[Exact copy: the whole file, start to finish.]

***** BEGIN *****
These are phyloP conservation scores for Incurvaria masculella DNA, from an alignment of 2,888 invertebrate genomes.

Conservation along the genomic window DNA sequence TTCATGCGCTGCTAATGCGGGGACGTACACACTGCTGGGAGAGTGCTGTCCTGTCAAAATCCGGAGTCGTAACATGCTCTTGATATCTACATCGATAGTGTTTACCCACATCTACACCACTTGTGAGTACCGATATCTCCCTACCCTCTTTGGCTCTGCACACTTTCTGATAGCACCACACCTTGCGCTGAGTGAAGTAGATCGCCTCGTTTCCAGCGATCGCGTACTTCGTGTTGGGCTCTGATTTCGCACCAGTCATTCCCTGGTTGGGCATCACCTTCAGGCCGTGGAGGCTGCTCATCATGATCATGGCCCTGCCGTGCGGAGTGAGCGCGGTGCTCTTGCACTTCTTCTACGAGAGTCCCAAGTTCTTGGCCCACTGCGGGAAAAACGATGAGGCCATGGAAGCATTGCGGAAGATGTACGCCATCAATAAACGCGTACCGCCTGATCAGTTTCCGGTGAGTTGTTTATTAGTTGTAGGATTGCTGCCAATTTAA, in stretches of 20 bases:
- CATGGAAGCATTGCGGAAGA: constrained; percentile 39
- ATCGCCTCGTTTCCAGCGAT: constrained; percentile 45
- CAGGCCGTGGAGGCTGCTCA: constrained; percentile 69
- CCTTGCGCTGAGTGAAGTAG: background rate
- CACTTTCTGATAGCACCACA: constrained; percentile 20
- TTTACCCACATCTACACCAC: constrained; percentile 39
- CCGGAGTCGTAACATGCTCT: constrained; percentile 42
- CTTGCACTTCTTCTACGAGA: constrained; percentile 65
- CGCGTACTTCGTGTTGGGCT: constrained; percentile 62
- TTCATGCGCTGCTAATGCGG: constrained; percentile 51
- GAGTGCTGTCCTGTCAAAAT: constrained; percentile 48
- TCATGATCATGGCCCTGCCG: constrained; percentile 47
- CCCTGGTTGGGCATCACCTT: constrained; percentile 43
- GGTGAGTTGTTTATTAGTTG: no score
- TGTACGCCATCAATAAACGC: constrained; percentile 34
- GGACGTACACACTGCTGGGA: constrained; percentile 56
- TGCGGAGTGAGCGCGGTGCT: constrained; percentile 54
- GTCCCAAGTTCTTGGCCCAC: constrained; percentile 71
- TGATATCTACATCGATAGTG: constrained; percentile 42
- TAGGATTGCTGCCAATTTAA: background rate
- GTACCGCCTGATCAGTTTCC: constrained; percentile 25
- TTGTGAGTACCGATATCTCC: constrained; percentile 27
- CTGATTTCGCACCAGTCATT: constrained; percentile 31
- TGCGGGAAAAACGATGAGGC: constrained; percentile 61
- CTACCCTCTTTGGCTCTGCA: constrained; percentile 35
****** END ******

These are phyloP conservation scores for Incurvaria masculella DNA, from an alignment of 2,888 invertebrate genomes.

Conservation along the genomic window DNA sequence TTCATGCGCTGCTAATGCGGGGACGTACACACTGCTGGGAGAGTGCTGTCCTGTCAAAATCCGGAGTCGTAACATGCTCTTGATATCTACATCGATAGTGTTTACCCACATCTACACCACTTGTGAGTACCGATATCTCCCTACCCTCTTTGGCTCTGCACACTTTCTGATAGCACCACACCTTGCGCTGAGTGAAGTAGATCGCCTCGTTTCCAGCGATCGCGTACTTCGTGTTGGGCTCTGATTTCGCACCAGTCATTCCCTGGTTGGGCATCACCTTCAGGCCGTGGAGGCTGCTCATCATGATCATGGCCCTGCCGTGCGGAGTGAGCGCGGTGCTCTTGCACTTCTTCTACGAGAGTCCCAAGTTCTTGGCCCACTGCGGGAAAAACGATGAGGCCATGGAAGCATTGCGGAAGATGTACGCCATCAATAAACGCGTACCGCCTGATCAGTTTCCGGTGAGTTGTTTATTAGTTGTAGGATTGCTGCCAATTTAA, in stretches of 20 bases:
- CATGGAAGCATTGCGGAAGA: constrained; percentile 39
- ATCGCCTCGTTTCCAGCGAT: constrained; percentile 45
- CAGGCCGTGGAGGCTGCTCA: constrained; percentile 69
- CCTTGCGCTGAGTGAAGTAG: background rate
- CACTTTCTGATAGCACCACA: constrained; percentile 20
- TTTACCCACATCTACACCAC: constrained; percentile 39
- CCGGAGTCGTAACATGCTCT: constrained; percentile 42
- CTTGCACTTCTTCTACGAGA: constrained; percentile 65
- CGCGTACTTCGTGTTGGGCT: constrained; percentile 62
- TTCATGCGCTGCTAATGCGG: constrained; percentile 51
- GAGTGCTGTCCTGTCAAAAT: constrained; percentile 48
- TCATGATCATGGCCCTGCCG: constrained; percentile 47
- CCCTGGTTGGGCATCACCTT: constrained; percentile 43
- GGTGAGTTGTTTATTAGTTG: no score
- TGTACGCCATCAATAAACGC: constrained; percentile 34
- GGACGTACACACTGCTGGGA: constrained; percentile 56
- TGCGGAGTGAGCGCGGTGCT: constrained; percentile 54
- GTCCCAAGTTCTTGGCCCAC: constrained; percentile 71
- TGATATCTACATCGATAGTG: constrained; percentile 42
- TAGGATTGCTGCCAATTTAA: background rate
- GTACCGCCTGATCAGTTTCC: constrained; percentile 25
- TTGTGAGTACCGATATCTCC: constrained; percentile 27
- CTGATTTCGCACCAGTCATT: constrained; percentile 31
- TGCGGGAAAAACGATGAGGC: constrained; percentile 61
- CTACCCTCTTTGGCTCTGCA: constrained; percentile 35